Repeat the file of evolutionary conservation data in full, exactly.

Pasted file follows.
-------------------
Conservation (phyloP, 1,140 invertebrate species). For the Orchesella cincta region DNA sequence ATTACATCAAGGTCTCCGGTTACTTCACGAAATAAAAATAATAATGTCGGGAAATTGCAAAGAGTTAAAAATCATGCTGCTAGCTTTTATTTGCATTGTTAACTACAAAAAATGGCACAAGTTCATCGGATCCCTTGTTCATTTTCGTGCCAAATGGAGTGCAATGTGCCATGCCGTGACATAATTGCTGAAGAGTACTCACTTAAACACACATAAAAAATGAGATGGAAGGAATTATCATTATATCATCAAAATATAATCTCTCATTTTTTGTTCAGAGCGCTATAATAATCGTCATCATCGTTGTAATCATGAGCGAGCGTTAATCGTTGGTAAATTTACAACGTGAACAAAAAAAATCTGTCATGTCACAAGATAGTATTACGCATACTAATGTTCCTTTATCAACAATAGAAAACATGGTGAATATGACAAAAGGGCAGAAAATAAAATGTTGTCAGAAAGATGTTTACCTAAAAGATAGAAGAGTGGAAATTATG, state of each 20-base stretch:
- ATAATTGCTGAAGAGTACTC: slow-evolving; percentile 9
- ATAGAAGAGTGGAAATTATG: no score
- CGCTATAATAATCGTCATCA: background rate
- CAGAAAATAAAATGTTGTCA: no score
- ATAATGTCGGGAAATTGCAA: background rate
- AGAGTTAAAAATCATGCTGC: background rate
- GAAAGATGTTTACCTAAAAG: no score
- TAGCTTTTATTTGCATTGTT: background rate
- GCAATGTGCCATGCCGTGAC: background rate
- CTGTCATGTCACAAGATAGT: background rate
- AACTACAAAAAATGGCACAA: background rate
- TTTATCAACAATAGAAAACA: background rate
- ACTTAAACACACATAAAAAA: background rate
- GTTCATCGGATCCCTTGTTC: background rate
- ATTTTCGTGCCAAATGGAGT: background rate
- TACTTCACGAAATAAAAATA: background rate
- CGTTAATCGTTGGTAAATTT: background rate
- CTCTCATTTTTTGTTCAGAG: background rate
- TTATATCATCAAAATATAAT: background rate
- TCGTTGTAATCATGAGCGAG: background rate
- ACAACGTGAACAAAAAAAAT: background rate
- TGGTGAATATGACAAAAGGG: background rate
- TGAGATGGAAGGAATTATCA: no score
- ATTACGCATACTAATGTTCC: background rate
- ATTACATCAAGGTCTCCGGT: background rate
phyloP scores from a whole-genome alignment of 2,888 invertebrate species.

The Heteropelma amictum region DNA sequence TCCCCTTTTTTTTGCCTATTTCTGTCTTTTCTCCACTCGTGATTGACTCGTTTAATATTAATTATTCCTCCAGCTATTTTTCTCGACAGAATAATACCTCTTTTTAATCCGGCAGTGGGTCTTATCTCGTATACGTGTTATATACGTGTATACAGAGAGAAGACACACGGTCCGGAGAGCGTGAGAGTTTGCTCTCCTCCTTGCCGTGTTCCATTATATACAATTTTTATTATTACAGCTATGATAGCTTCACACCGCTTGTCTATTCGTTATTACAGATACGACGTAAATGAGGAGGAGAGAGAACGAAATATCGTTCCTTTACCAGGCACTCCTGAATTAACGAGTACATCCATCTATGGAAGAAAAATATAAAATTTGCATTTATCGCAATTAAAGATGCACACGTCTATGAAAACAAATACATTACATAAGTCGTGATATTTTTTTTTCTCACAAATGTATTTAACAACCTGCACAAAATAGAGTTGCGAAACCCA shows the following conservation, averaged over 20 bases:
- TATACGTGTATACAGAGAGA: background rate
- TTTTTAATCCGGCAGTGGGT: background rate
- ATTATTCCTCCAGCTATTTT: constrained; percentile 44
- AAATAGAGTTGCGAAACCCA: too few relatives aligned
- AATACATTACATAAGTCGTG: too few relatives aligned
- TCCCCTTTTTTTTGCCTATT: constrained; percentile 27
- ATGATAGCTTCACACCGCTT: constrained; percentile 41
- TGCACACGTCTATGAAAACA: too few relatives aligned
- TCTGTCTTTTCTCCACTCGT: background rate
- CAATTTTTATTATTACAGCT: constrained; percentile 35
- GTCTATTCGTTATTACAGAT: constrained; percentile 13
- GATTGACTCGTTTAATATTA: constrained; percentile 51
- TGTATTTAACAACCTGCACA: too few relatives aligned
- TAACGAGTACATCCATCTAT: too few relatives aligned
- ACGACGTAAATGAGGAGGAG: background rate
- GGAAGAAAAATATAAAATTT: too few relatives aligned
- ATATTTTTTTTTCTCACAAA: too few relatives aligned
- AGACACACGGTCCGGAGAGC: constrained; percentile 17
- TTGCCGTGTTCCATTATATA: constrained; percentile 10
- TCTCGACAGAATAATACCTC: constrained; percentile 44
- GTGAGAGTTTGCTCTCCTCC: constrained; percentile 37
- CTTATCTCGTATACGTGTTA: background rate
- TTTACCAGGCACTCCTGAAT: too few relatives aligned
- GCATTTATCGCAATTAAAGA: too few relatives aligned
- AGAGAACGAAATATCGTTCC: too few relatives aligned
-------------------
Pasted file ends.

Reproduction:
Conservation (phyloP, 1,140 invertebrate species). For the Orchesella cincta region DNA sequence ATTACATCAAGGTCTCCGGTTACTTCACGAAATAAAAATAATAATGTCGGGAAATTGCAAAGAGTTAAAAATCATGCTGCTAGCTTTTATTTGCATTGTTAACTACAAAAAATGGCACAAGTTCATCGGATCCCTTGTTCATTTTCGTGCCAAATGGAGTGCAATGTGCCATGCCGTGACATAATTGCTGAAGAGTACTCACTTAAACACACATAAAAAATGAGATGGAAGGAATTATCATTATATCATCAAAATATAATCTCTCATTTTTTGTTCAGAGCGCTATAATAATCGTCATCATCGTTGTAATCATGAGCGAGCGTTAATCGTTGGTAAATTTACAACGTGAACAAAAAAAATCTGTCATGTCACAAGATAGTATTACGCATACTAATGTTCCTTTATCAACAATAGAAAACATGGTGAATATGACAAAAGGGCAGAAAATAAAATGTTGTCAGAAAGATGTTTACCTAAAAGATAGAAGAGTGGAAATTATG, state of each 20-base stretch:
- ATAATTGCTGAAGAGTACTC: slow-evolving; percentile 9
- ATAGAAGAGTGGAAATTATG: no score
- CGCTATAATAATCGTCATCA: background rate
- CAGAAAATAAAATGTTGTCA: no score
- ATAATGTCGGGAAATTGCAA: background rate
- AGAGTTAAAAATCATGCTGC: background rate
- GAAAGATGTTTACCTAAAAG: no score
- TAGCTTTTATTTGCATTGTT: background rate
- GCAATGTGCCATGCCGTGAC: background rate
- CTGTCATGTCACAAGATAGT: background rate
- AACTACAAAAAATGGCACAA: background rate
- TTTATCAACAATAGAAAACA: background rate
- ACTTAAACACACATAAAAAA: background rate
- GTTCATCGGATCCCTTGTTC: background rate
- ATTTTCGTGCCAAATGGAGT: background rate
- TACTTCACGAAATAAAAATA: background rate
- CGTTAATCGTTGGTAAATTT: background rate
- CTCTCATTTTTTGTTCAGAG: background rate
- TTATATCATCAAAATATAAT: background rate
- TCGTTGTAATCATGAGCGAG: background rate
- ACAACGTGAACAAAAAAAAT: background rate
- TGGTGAATATGACAAAAGGG: background rate
- TGAGATGGAAGGAATTATCA: no score
- ATTACGCATACTAATGTTCC: background rate
- ATTACATCAAGGTCTCCGGT: background rate
phyloP scores from a whole-genome alignment of 2,888 invertebrate species.

The Heteropelma amictum region DNA sequence TCCCCTTTTTTTTGCCTATTTCTGTCTTTTCTCCACTCGTGATTGACTCGTTTAATATTAATTATTCCTCCAGCTATTTTTCTCGACAGAATAATACCTCTTTTTAATCCGGCAGTGGGTCTTATCTCGTATACGTGTTATATACGTGTATACAGAGAGAAGACACACGGTCCGGAGAGCGTGAGAGTTTGCTCTCCTCCTTGCCGTGTTCCATTATATACAATTTTTATTATTACAGCTATGATAGCTTCACACCGCTTGTCTATTCGTTATTACAGATACGACGTAAATGAGGAGGAGAGAGAACGAAATATCGTTCCTTTACCAGGCACTCCTGAATTAACGAGTACATCCATCTATGGAAGAAAAATATAAAATTTGCATTTATCGCAATTAAAGATGCACACGTCTATGAAAACAAATACATTACATAAGTCGTGATATTTTTTTTTCTCACAAATGTATTTAACAACCTGCACAAAATAGAGTTGCGAAACCCA shows the following conservation, averaged over 20 bases:
- TATACGTGTATACAGAGAGA: background rate
- TTTTTAATCCGGCAGTGGGT: background rate
- ATTATTCCTCCAGCTATTTT: constrained; percentile 44
- AAATAGAGTTGCGAAACCCA: too few relatives aligned
- AATACATTACATAAGTCGTG: too few relatives aligned
- TCCCCTTTTTTTTGCCTATT: constrained; percentile 27
- ATGATAGCTTCACACCGCTT: constrained; percentile 41
- TGCACACGTCTATGAAAACA: too few relatives aligned
- TCTGTCTTTTCTCCACTCGT: background rate
- CAATTTTTATTATTACAGCT: constrained; percentile 35
- GTCTATTCGTTATTACAGAT: constrained; percentile 13
- GATTGACTCGTTTAATATTA: constrained; percentile 51
- TGTATTTAACAACCTGCACA: too few relatives aligned
- TAACGAGTACATCCATCTAT: too few relatives aligned
- ACGACGTAAATGAGGAGGAG: background rate
- GGAAGAAAAATATAAAATTT: too few relatives aligned
- ATATTTTTTTTTCTCACAAA: too few relatives aligned
- AGACACACGGTCCGGAGAGC: constrained; percentile 17
- TTGCCGTGTTCCATTATATA: constrained; percentile 10
- TCTCGACAGAATAATACCTC: constrained; percentile 44
- GTGAGAGTTTGCTCTCCTCC: constrained; percentile 37
- CTTATCTCGTATACGTGTTA: background rate
- TTTACCAGGCACTCCTGAAT: too few relatives aligned
- GCATTTATCGCAATTAAAGA: too few relatives aligned
- AGAGAACGAAATATCGTTCC: too few relatives aligned